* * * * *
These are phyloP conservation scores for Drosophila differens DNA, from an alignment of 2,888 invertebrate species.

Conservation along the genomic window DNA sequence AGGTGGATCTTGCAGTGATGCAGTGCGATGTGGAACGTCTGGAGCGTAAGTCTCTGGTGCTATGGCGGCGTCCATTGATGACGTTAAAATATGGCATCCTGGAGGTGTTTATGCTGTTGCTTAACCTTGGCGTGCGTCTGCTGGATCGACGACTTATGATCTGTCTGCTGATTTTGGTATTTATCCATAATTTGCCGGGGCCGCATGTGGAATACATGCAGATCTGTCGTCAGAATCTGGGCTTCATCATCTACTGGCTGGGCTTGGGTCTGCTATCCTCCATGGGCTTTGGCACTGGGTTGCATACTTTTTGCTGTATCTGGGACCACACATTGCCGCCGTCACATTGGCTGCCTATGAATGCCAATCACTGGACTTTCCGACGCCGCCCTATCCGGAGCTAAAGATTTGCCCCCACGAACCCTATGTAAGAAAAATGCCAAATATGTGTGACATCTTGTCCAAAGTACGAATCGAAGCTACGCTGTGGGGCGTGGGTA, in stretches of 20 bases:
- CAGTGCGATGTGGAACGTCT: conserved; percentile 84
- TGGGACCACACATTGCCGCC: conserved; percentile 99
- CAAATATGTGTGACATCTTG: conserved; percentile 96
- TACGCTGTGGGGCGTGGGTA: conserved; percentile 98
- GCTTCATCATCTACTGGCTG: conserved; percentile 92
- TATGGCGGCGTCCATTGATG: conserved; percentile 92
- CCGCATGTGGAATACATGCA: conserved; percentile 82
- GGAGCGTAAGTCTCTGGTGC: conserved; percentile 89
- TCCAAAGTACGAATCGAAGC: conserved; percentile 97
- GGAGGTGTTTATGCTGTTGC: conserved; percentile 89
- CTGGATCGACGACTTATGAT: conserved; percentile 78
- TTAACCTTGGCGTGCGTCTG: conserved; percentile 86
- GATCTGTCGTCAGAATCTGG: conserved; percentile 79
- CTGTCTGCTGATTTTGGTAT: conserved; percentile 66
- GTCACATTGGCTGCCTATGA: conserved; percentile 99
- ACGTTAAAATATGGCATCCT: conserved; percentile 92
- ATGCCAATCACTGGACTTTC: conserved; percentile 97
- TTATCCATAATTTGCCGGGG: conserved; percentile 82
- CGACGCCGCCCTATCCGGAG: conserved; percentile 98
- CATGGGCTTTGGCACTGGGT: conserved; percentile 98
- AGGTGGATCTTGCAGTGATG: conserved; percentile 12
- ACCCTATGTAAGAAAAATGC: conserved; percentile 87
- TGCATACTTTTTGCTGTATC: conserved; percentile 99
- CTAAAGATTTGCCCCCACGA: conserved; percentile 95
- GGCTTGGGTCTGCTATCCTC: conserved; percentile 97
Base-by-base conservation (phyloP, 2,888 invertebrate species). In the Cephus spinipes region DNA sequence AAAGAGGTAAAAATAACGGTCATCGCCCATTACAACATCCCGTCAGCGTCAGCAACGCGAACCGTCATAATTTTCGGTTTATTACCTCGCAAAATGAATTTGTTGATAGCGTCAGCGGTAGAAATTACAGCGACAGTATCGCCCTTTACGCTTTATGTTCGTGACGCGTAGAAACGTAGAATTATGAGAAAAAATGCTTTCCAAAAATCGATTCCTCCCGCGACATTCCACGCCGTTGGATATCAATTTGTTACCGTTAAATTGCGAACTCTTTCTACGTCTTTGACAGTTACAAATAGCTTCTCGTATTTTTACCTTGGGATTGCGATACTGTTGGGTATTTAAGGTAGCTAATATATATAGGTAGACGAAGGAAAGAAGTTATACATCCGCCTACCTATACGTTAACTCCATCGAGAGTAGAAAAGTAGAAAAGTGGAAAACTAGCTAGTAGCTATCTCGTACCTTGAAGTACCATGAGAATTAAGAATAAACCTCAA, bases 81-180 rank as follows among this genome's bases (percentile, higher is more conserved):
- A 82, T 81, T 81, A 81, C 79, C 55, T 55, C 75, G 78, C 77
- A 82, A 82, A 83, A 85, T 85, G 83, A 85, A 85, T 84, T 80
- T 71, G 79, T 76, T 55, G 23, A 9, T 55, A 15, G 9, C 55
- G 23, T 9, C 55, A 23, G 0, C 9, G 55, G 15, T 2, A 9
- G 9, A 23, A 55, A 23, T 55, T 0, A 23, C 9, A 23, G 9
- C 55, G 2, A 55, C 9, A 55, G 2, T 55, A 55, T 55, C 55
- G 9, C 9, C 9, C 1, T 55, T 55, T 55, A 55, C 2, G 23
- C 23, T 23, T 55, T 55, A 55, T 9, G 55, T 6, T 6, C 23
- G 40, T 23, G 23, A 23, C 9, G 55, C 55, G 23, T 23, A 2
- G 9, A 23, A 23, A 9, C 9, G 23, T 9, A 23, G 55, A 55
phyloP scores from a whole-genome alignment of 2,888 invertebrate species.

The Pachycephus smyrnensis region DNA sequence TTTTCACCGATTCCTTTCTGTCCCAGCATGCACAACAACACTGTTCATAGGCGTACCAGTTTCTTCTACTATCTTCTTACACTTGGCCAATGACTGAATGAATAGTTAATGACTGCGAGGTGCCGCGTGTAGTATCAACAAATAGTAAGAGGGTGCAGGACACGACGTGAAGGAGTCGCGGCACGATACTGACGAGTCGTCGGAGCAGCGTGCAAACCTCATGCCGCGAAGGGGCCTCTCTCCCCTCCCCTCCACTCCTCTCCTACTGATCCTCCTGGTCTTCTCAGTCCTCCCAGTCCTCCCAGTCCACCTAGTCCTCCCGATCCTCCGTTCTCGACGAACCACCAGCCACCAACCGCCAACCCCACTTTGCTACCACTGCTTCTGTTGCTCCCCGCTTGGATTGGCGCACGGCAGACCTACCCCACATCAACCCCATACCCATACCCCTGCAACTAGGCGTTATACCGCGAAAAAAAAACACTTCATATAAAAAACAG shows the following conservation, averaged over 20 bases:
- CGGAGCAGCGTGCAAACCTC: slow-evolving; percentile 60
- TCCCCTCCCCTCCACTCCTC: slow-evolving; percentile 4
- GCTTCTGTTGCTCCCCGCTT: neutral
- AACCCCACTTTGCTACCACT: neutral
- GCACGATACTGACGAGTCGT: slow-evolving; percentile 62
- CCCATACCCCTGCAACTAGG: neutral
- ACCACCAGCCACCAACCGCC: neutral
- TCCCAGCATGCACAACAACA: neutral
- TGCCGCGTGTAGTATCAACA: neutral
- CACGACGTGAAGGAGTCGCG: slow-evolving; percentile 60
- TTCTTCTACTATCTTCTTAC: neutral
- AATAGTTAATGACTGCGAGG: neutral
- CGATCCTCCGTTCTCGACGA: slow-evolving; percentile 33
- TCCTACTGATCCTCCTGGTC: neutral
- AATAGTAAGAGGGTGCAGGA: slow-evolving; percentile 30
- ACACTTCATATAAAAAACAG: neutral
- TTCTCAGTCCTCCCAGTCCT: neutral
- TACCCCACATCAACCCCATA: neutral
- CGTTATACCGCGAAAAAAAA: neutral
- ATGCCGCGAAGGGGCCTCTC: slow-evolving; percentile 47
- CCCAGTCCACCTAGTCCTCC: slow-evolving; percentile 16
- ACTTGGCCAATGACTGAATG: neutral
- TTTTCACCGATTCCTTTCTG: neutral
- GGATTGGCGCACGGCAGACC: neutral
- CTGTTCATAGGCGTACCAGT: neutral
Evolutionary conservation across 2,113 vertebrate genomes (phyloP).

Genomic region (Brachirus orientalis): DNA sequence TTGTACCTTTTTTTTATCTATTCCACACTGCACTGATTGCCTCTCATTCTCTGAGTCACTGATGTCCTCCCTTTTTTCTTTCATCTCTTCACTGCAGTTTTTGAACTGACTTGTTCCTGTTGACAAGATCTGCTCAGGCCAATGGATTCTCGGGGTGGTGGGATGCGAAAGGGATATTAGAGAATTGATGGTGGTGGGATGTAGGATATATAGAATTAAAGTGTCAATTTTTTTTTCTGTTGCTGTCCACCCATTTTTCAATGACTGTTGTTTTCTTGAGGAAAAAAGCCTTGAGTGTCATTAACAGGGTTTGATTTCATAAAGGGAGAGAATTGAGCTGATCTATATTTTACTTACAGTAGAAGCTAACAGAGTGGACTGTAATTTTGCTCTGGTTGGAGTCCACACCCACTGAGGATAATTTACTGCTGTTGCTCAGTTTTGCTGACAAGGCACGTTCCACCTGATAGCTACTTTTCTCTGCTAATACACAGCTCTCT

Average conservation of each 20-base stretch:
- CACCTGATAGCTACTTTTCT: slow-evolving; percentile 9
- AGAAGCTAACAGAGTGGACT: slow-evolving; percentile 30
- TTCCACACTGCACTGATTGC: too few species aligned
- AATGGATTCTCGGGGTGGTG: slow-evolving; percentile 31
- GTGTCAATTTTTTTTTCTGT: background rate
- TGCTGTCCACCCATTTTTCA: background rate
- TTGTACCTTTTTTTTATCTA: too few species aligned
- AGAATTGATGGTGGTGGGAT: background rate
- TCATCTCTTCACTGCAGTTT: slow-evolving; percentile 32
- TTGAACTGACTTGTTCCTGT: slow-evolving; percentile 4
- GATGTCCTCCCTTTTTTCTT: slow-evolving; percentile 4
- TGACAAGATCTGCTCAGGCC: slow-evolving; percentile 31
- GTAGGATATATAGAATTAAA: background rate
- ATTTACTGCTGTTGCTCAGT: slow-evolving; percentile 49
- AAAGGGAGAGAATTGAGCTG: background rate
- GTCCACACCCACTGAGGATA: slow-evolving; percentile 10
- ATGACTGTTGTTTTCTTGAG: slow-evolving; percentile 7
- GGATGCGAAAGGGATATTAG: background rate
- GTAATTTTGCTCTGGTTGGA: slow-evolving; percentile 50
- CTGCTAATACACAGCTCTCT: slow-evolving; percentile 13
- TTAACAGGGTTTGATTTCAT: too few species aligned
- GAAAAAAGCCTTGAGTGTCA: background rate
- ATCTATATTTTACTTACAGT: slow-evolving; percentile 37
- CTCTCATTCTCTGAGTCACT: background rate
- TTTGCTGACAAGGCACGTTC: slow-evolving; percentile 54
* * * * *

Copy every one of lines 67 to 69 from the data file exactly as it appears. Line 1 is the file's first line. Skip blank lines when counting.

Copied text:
Genomic region (Brachirus orientalis): DNA sequence TTGTACCTTTTTTTTATCTATTCCACACTGCACTGATTGCCTCTCATTCTCTGAGTCACTGATGTCCTCCCTTTTTTCTTTCATCTCTTCACTGCAGTTTTTGAACTGACTTGTTCCTGTTGACAAGATCTGCTCAGGCCAATGGATTCTCGGGGTGGTGGGATGCGAAAGGGATATTAGAGAATTGATGGTGGTGGGATGTAGGATATATAGAATTAAAGTGTCAATTTTTTTTTCTGTTGCTGTCCACCCATTTTTCAATGACTGTTGTTTTCTTGAGGAAAAAAGCCTTGAGTGTCATTAACAGGGTTTGATTTCATAAAGGGAGAGAATTGAGCTGATCTATATTTTACTTACAGTAGAAGCTAACAGAGTGGACTGTAATTTTGCTCTGGTTGGAGTCCACACCCACTGAGGATAATTTACTGCTGTTGCTCAGTTTTGCTGACAAGGCACGTTCCACCTGATAGCTACTTTTCTCTGCTAATACACAGCTCTCT

Average conservation of each 20-base stretch:
- CACCTGATAGCTACTTTTCT: slow-evolving; percentile 9